Now - finally - log into LinkedIn. But before you start to mass Easy Apply or publish your #opentowork post, prioritize these two things: 


First - go to your inbox and contact every single recruiter who has reached out to you in the past 90 days. It doesn’t matter if you ever responded to them or not - utilize their network and expertise during this critical time. With more than enough work to be done as you update your resume, LinkedIn profile, network yourself, start to apply and interview, etc, recruiters are an invaluable resource to do a lot of the heavy lifting for you. If they know you’re looking for something and what you’re open to, they can keep you in mind for jobs they’re helping source either internally or for clients. This is the time to let the professionals do what they do best! If you don’t happen to have anything in your inbox from a recruiter, reach out to one! Go to your Network tab in LinkedIn > Manage My Network > Connections > Search with Filters > All Filters. Here, you can search your own network to pull up a curated list of qualified connections by filtering for anyone who talks about #recruiting and #hiring, or anyone in the Staffing and Recruiting industry.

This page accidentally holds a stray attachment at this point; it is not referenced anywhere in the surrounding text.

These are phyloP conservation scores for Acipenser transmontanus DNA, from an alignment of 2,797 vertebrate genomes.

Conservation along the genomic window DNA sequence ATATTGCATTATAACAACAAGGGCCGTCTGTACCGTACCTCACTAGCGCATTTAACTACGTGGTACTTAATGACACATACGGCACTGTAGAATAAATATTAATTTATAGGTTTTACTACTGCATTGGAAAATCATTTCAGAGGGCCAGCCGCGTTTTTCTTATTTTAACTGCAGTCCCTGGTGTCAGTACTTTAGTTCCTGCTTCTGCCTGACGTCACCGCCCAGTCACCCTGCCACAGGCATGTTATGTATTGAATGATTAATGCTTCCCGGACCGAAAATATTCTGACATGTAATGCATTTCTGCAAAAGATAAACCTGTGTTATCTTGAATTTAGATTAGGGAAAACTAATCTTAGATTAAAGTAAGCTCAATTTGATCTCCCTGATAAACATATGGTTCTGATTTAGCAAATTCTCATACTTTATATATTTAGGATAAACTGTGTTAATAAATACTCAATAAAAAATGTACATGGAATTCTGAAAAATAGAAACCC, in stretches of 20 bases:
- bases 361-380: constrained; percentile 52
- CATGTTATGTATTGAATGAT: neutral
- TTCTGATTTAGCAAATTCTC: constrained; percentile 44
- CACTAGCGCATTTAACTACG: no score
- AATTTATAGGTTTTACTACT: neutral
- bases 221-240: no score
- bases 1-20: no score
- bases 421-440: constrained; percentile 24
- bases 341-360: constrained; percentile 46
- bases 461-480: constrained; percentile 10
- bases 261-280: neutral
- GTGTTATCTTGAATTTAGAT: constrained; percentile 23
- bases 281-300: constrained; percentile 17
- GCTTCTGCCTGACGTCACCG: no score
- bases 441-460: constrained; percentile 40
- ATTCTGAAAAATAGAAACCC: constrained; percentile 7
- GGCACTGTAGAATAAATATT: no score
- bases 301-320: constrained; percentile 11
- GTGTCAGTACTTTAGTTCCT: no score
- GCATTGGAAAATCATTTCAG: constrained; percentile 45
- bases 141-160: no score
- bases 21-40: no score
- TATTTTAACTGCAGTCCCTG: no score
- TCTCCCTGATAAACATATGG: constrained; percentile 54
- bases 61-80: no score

Another LinkedIn tip to help you as you begin to talk to your network and recruiters about what you’re looking for:  think about some dream jobs - dream titles, dream companies, dream work - that you’re interested in pursuing. Find people at those companies, with those titles, doing that work on the platform. Look at their career history - what are some common themes and trends you’re noticing? What activities or groups are these people involved with outside of work? What specific projects, certifications, experiences, or tools do you see multiple people in these spaces working with? If you have any of these skills or experiences, prioritize highlighting them in your own LinkedIn page, resume, and as you interview. If you don’t, see if there are ways to start developing those skills, learning those tools, finding areas or similar roles that have a growth path to get you into that space.